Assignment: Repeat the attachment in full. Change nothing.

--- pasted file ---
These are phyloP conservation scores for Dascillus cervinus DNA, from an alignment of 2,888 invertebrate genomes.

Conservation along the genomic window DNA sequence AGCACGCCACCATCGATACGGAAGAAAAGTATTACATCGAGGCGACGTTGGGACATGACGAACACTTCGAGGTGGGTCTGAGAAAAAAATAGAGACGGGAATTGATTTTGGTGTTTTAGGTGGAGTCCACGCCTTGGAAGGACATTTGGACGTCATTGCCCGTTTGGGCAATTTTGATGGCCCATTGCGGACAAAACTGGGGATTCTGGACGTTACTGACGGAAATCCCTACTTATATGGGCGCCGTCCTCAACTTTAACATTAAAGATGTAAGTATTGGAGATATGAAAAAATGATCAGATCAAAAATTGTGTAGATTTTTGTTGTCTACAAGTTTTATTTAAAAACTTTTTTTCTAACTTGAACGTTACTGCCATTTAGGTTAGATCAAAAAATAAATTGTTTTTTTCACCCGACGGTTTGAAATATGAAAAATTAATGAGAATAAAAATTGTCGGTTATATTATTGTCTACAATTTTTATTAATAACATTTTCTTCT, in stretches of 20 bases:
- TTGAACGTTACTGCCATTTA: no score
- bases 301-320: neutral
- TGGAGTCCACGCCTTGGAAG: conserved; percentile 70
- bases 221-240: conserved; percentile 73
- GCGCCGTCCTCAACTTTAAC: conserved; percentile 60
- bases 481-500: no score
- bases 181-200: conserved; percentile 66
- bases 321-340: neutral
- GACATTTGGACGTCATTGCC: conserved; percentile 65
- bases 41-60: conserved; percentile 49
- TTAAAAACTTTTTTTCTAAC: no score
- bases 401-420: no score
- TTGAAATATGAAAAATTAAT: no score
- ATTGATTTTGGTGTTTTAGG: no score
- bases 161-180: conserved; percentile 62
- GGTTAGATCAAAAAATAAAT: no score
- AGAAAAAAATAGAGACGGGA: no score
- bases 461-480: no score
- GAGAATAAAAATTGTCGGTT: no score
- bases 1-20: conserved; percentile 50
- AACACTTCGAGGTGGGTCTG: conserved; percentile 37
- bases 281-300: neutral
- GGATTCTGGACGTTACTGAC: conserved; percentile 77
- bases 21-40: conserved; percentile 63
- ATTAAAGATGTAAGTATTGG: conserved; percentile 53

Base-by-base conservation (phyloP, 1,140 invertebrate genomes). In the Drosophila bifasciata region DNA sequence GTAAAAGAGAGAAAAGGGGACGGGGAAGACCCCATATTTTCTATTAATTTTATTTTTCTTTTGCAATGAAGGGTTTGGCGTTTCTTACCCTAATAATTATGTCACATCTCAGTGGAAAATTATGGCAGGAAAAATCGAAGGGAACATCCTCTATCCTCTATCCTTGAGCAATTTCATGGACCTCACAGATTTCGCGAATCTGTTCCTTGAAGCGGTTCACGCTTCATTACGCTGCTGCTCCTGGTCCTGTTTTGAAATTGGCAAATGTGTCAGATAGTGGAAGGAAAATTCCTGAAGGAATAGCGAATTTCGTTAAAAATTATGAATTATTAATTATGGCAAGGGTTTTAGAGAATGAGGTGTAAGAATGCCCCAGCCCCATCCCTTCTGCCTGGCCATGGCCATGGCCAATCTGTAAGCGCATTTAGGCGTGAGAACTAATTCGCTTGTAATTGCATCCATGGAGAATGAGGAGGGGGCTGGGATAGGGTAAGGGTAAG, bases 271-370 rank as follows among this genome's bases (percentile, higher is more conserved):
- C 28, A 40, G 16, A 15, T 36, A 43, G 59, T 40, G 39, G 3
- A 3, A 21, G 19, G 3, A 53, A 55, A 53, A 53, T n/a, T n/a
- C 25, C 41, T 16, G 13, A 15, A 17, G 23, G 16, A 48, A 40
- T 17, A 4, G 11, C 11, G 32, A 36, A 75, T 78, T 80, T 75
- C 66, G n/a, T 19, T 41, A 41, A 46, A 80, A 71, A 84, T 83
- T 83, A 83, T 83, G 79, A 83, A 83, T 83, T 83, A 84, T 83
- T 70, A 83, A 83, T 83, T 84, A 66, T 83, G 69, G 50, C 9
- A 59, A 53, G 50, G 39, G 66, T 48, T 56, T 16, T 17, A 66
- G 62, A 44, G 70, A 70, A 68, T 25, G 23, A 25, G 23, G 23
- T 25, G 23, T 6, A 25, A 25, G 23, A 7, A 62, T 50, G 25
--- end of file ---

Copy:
These are phyloP conservation scores for Dascillus cervinus DNA, from an alignment of 2,888 invertebrate genomes.

Conservation along the genomic window DNA sequence AGCACGCCACCATCGATACGGAAGAAAAGTATTACATCGAGGCGACGTTGGGACATGACGAACACTTCGAGGTGGGTCTGAGAAAAAAATAGAGACGGGAATTGATTTTGGTGTTTTAGGTGGAGTCCACGCCTTGGAAGGACATTTGGACGTCATTGCCCGTTTGGGCAATTTTGATGGCCCATTGCGGACAAAACTGGGGATTCTGGACGTTACTGACGGAAATCCCTACTTATATGGGCGCCGTCCTCAACTTTAACATTAAAGATGTAAGTATTGGAGATATGAAAAAATGATCAGATCAAAAATTGTGTAGATTTTTGTTGTCTACAAGTTTTATTTAAAAACTTTTTTTCTAACTTGAACGTTACTGCCATTTAGGTTAGATCAAAAAATAAATTGTTTTTTTCACCCGACGGTTTGAAATATGAAAAATTAATGAGAATAAAAATTGTCGGTTATATTATTGTCTACAATTTTTATTAATAACATTTTCTTCT, in stretches of 20 bases:
- TTGAACGTTACTGCCATTTA: no score
- bases 301-320: neutral
- TGGAGTCCACGCCTTGGAAG: conserved; percentile 70
- bases 221-240: conserved; percentile 73
- GCGCCGTCCTCAACTTTAAC: conserved; percentile 60
- bases 481-500: no score
- bases 181-200: conserved; percentile 66
- bases 321-340: neutral
- GACATTTGGACGTCATTGCC: conserved; percentile 65
- bases 41-60: conserved; percentile 49
- TTAAAAACTTTTTTTCTAAC: no score
- bases 401-420: no score
- TTGAAATATGAAAAATTAAT: no score
- ATTGATTTTGGTGTTTTAGG: no score
- bases 161-180: conserved; percentile 62
- GGTTAGATCAAAAAATAAAT: no score
- AGAAAAAAATAGAGACGGGA: no score
- bases 461-480: no score
- GAGAATAAAAATTGTCGGTT: no score
- bases 1-20: conserved; percentile 50
- AACACTTCGAGGTGGGTCTG: conserved; percentile 37
- bases 281-300: neutral
- GGATTCTGGACGTTACTGAC: conserved; percentile 77
- bases 21-40: conserved; percentile 63
- ATTAAAGATGTAAGTATTGG: conserved; percentile 53

Base-by-base conservation (phyloP, 1,140 invertebrate genomes). In the Drosophila bifasciata region DNA sequence GTAAAAGAGAGAAAAGGGGACGGGGAAGACCCCATATTTTCTATTAATTTTATTTTTCTTTTGCAATGAAGGGTTTGGCGTTTCTTACCCTAATAATTATGTCACATCTCAGTGGAAAATTATGGCAGGAAAAATCGAAGGGAACATCCTCTATCCTCTATCCTTGAGCAATTTCATGGACCTCACAGATTTCGCGAATCTGTTCCTTGAAGCGGTTCACGCTTCATTACGCTGCTGCTCCTGGTCCTGTTTTGAAATTGGCAAATGTGTCAGATAGTGGAAGGAAAATTCCTGAAGGAATAGCGAATTTCGTTAAAAATTATGAATTATTAATTATGGCAAGGGTTTTAGAGAATGAGGTGTAAGAATGCCCCAGCCCCATCCCTTCTGCCTGGCCATGGCCATGGCCAATCTGTAAGCGCATTTAGGCGTGAGAACTAATTCGCTTGTAATTGCATCCATGGAGAATGAGGAGGGGGCTGGGATAGGGTAAGGGTAAG, bases 271-370 rank as follows among this genome's bases (percentile, higher is more conserved):
- C 28, A 40, G 16, A 15, T 36, A 43, G 59, T 40, G 39, G 3
- A 3, A 21, G 19, G 3, A 53, A 55, A 53, A 53, T n/a, T n/a
- C 25, C 41, T 16, G 13, A 15, A 17, G 23, G 16, A 48, A 40
- T 17, A 4, G 11, C 11, G 32, A 36, A 75, T 78, T 80, T 75
- C 66, G n/a, T 19, T 41, A 41, A 46, A 80, A 71, A 84, T 83
- T 83, A 83, T 83, G 79, A 83, A 83, T 83, T 83, A 84, T 83
- T 70, A 83, A 83, T 83, T 84, A 66, T 83, G 69, G 50, C 9
- A 59, A 53, G 50, G 39, G 66, T 48, T 56, T 16, T 17, A 66
- G 62, A 44, G 70, A 70, A 68, T 25, G 23, A 25, G 23, G 23
- T 25, G 23, T 6, A 25, A 25, G 23, A 7, A 62, T 50, G 25